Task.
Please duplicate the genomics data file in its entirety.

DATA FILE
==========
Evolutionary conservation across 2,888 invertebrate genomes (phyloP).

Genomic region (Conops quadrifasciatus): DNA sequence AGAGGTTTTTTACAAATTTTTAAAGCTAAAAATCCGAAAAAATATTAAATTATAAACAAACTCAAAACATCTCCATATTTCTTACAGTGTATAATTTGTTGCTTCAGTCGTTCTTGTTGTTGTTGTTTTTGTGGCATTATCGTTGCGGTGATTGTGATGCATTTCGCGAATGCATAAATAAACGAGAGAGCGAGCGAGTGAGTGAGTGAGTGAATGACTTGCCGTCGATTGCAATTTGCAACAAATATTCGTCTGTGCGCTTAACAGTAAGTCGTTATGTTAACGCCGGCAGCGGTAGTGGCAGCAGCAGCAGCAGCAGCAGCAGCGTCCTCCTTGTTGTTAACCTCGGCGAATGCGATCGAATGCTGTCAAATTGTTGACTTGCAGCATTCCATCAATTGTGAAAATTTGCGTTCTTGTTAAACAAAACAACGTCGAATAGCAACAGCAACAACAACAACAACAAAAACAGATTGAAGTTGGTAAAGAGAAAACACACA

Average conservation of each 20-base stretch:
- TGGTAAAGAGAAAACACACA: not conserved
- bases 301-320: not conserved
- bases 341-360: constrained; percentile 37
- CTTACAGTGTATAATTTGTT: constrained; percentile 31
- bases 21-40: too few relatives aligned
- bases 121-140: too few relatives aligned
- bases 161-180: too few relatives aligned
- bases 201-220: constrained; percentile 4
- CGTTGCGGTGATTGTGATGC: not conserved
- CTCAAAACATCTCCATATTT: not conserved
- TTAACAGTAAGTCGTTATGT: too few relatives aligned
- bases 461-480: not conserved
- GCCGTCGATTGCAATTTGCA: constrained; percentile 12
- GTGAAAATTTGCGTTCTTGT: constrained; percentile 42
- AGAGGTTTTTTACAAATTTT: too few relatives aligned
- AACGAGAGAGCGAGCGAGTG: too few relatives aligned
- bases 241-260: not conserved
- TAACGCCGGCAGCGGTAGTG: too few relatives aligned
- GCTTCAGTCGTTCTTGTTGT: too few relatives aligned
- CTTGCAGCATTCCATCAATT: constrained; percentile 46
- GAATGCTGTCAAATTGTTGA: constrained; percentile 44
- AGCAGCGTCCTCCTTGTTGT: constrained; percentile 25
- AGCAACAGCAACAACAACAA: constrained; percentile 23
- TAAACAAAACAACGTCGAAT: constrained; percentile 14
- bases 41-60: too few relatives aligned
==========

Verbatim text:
Evolutionary conservation across 2,888 invertebrate genomes (phyloP).

Genomic region (Conops quadrifasciatus): DNA sequence AGAGGTTTTTTACAAATTTTTAAAGCTAAAAATCCGAAAAAATATTAAATTATAAACAAACTCAAAACATCTCCATATTTCTTACAGTGTATAATTTGTTGCTTCAGTCGTTCTTGTTGTTGTTGTTTTTGTGGCATTATCGTTGCGGTGATTGTGATGCATTTCGCGAATGCATAAATAAACGAGAGAGCGAGCGAGTGAGTGAGTGAGTGAATGACTTGCCGTCGATTGCAATTTGCAACAAATATTCGTCTGTGCGCTTAACAGTAAGTCGTTATGTTAACGCCGGCAGCGGTAGTGGCAGCAGCAGCAGCAGCAGCAGCAGCGTCCTCCTTGTTGTTAACCTCGGCGAATGCGATCGAATGCTGTCAAATTGTTGACTTGCAGCATTCCATCAATTGTGAAAATTTGCGTTCTTGTTAAACAAAACAACGTCGAATAGCAACAGCAACAACAACAACAACAAAAACAGATTGAAGTTGGTAAAGAGAAAACACACA

Average conservation of each 20-base stretch:
- TGGTAAAGAGAAAACACACA: not conserved
- bases 301-320: not conserved
- bases 341-360: constrained; percentile 37
- CTTACAGTGTATAATTTGTT: constrained; percentile 31
- bases 21-40: too few relatives aligned
- bases 121-140: too few relatives aligned
- bases 161-180: too few relatives aligned
- bases 201-220: constrained; percentile 4
- CGTTGCGGTGATTGTGATGC: not conserved
- CTCAAAACATCTCCATATTT: not conserved
- TTAACAGTAAGTCGTTATGT: too few relatives aligned
- bases 461-480: not conserved
- GCCGTCGATTGCAATTTGCA: constrained; percentile 12
- GTGAAAATTTGCGTTCTTGT: constrained; percentile 42
- AGAGGTTTTTTACAAATTTT: too few relatives aligned
- AACGAGAGAGCGAGCGAGTG: too few relatives aligned
- bases 241-260: not conserved
- TAACGCCGGCAGCGGTAGTG: too few relatives aligned
- GCTTCAGTCGTTCTTGTTGT: too few relatives aligned
- CTTGCAGCATTCCATCAATT: constrained; percentile 46
- GAATGCTGTCAAATTGTTGA: constrained; percentile 44
- AGCAGCGTCCTCCTTGTTGT: constrained; percentile 25
- AGCAACAGCAACAACAACAA: constrained; percentile 23
- TAAACAAAACAACGTCGAAT: constrained; percentile 14
- bases 41-60: too few relatives aligned